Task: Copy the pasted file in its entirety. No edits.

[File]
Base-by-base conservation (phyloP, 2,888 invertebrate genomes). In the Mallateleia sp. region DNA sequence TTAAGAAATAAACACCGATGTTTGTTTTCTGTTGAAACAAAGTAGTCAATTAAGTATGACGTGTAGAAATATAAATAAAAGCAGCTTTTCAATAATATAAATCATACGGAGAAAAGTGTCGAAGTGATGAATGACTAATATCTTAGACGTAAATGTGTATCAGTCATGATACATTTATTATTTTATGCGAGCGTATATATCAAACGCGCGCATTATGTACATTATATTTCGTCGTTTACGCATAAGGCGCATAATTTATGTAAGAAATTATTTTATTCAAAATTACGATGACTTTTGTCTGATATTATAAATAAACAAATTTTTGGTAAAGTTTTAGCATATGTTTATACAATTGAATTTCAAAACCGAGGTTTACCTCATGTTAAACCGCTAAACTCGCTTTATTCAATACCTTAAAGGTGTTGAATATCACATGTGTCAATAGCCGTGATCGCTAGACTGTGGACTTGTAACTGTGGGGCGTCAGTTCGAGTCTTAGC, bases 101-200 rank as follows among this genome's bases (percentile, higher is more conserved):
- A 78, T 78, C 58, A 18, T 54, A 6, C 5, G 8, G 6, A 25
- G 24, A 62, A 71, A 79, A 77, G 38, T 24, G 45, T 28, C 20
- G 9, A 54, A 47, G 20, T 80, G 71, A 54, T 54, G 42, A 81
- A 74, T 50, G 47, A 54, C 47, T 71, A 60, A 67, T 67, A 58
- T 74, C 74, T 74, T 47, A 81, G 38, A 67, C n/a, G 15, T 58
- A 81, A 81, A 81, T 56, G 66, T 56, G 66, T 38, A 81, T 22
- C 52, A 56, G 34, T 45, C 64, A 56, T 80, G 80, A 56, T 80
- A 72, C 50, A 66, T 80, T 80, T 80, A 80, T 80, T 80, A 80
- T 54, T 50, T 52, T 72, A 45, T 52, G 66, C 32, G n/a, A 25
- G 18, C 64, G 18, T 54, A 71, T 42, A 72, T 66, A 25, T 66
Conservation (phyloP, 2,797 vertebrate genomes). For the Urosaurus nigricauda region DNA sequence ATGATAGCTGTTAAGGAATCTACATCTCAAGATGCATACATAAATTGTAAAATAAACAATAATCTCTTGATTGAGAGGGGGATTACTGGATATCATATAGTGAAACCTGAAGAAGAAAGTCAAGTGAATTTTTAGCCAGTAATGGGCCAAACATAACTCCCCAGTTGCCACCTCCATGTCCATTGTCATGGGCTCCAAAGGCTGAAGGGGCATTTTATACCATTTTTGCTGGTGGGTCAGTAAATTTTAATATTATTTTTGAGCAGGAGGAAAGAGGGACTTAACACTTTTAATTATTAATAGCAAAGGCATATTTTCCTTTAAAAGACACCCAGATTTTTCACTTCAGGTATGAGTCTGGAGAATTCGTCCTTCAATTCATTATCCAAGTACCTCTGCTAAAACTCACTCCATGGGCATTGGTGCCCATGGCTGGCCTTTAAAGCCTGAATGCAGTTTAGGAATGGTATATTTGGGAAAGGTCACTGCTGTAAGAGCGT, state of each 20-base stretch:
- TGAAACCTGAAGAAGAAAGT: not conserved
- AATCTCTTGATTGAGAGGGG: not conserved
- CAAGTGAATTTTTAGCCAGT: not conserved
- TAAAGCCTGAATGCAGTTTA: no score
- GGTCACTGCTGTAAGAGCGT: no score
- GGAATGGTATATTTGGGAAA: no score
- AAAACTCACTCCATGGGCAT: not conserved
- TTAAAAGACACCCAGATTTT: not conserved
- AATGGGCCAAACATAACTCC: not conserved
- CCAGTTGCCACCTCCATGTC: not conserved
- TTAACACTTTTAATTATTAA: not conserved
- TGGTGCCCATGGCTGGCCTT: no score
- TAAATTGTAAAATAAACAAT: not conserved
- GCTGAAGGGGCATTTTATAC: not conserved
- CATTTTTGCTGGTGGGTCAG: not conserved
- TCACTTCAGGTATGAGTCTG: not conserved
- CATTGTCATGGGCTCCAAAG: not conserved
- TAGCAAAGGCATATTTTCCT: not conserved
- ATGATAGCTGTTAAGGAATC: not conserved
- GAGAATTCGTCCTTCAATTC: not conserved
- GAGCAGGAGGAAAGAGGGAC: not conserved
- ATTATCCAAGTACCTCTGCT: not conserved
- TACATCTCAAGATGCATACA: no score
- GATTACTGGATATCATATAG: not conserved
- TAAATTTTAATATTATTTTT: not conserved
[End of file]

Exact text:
Base-by-base conservation (phyloP, 2,888 invertebrate genomes). In the Mallateleia sp. region DNA sequence TTAAGAAATAAACACCGATGTTTGTTTTCTGTTGAAACAAAGTAGTCAATTAAGTATGACGTGTAGAAATATAAATAAAAGCAGCTTTTCAATAATATAAATCATACGGAGAAAAGTGTCGAAGTGATGAATGACTAATATCTTAGACGTAAATGTGTATCAGTCATGATACATTTATTATTTTATGCGAGCGTATATATCAAACGCGCGCATTATGTACATTATATTTCGTCGTTTACGCATAAGGCGCATAATTTATGTAAGAAATTATTTTATTCAAAATTACGATGACTTTTGTCTGATATTATAAATAAACAAATTTTTGGTAAAGTTTTAGCATATGTTTATACAATTGAATTTCAAAACCGAGGTTTACCTCATGTTAAACCGCTAAACTCGCTTTATTCAATACCTTAAAGGTGTTGAATATCACATGTGTCAATAGCCGTGATCGCTAGACTGTGGACTTGTAACTGTGGGGCGTCAGTTCGAGTCTTAGC, bases 101-200 rank as follows among this genome's bases (percentile, higher is more conserved):
- A 78, T 78, C 58, A 18, T 54, A 6, C 5, G 8, G 6, A 25
- G 24, A 62, A 71, A 79, A 77, G 38, T 24, G 45, T 28, C 20
- G 9, A 54, A 47, G 20, T 80, G 71, A 54, T 54, G 42, A 81
- A 74, T 50, G 47, A 54, C 47, T 71, A 60, A 67, T 67, A 58
- T 74, C 74, T 74, T 47, A 81, G 38, A 67, C n/a, G 15, T 58
- A 81, A 81, A 81, T 56, G 66, T 56, G 66, T 38, A 81, T 22
- C 52, A 56, G 34, T 45, C 64, A 56, T 80, G 80, A 56, T 80
- A 72, C 50, A 66, T 80, T 80, T 80, A 80, T 80, T 80, A 80
- T 54, T 50, T 52, T 72, A 45, T 52, G 66, C 32, G n/a, A 25
- G 18, C 64, G 18, T 54, A 71, T 42, A 72, T 66, A 25, T 66
Conservation (phyloP, 2,797 vertebrate genomes). For the Urosaurus nigricauda region DNA sequence ATGATAGCTGTTAAGGAATCTACATCTCAAGATGCATACATAAATTGTAAAATAAACAATAATCTCTTGATTGAGAGGGGGATTACTGGATATCATATAGTGAAACCTGAAGAAGAAAGTCAAGTGAATTTTTAGCCAGTAATGGGCCAAACATAACTCCCCAGTTGCCACCTCCATGTCCATTGTCATGGGCTCCAAAGGCTGAAGGGGCATTTTATACCATTTTTGCTGGTGGGTCAGTAAATTTTAATATTATTTTTGAGCAGGAGGAAAGAGGGACTTAACACTTTTAATTATTAATAGCAAAGGCATATTTTCCTTTAAAAGACACCCAGATTTTTCACTTCAGGTATGAGTCTGGAGAATTCGTCCTTCAATTCATTATCCAAGTACCTCTGCTAAAACTCACTCCATGGGCATTGGTGCCCATGGCTGGCCTTTAAAGCCTGAATGCAGTTTAGGAATGGTATATTTGGGAAAGGTCACTGCTGTAAGAGCGT, state of each 20-base stretch:
- TGAAACCTGAAGAAGAAAGT: not conserved
- AATCTCTTGATTGAGAGGGG: not conserved
- CAAGTGAATTTTTAGCCAGT: not conserved
- TAAAGCCTGAATGCAGTTTA: no score
- GGTCACTGCTGTAAGAGCGT: no score
- GGAATGGTATATTTGGGAAA: no score
- AAAACTCACTCCATGGGCAT: not conserved
- TTAAAAGACACCCAGATTTT: not conserved
- AATGGGCCAAACATAACTCC: not conserved
- CCAGTTGCCACCTCCATGTC: not conserved
- TTAACACTTTTAATTATTAA: not conserved
- TGGTGCCCATGGCTGGCCTT: no score
- TAAATTGTAAAATAAACAAT: not conserved
- GCTGAAGGGGCATTTTATAC: not conserved
- CATTTTTGCTGGTGGGTCAG: not conserved
- TCACTTCAGGTATGAGTCTG: not conserved
- CATTGTCATGGGCTCCAAAG: not conserved
- TAGCAAAGGCATATTTTCCT: not conserved
- ATGATAGCTGTTAAGGAATC: not conserved
- GAGAATTCGTCCTTCAATTC: not conserved
- GAGCAGGAGGAAAGAGGGAC: not conserved
- ATTATCCAAGTACCTCTGCT: not conserved
- TACATCTCAAGATGCATACA: no score
- GATTACTGGATATCATATAG: not conserved
- TAAATTTTAATATTATTTTT: not conserved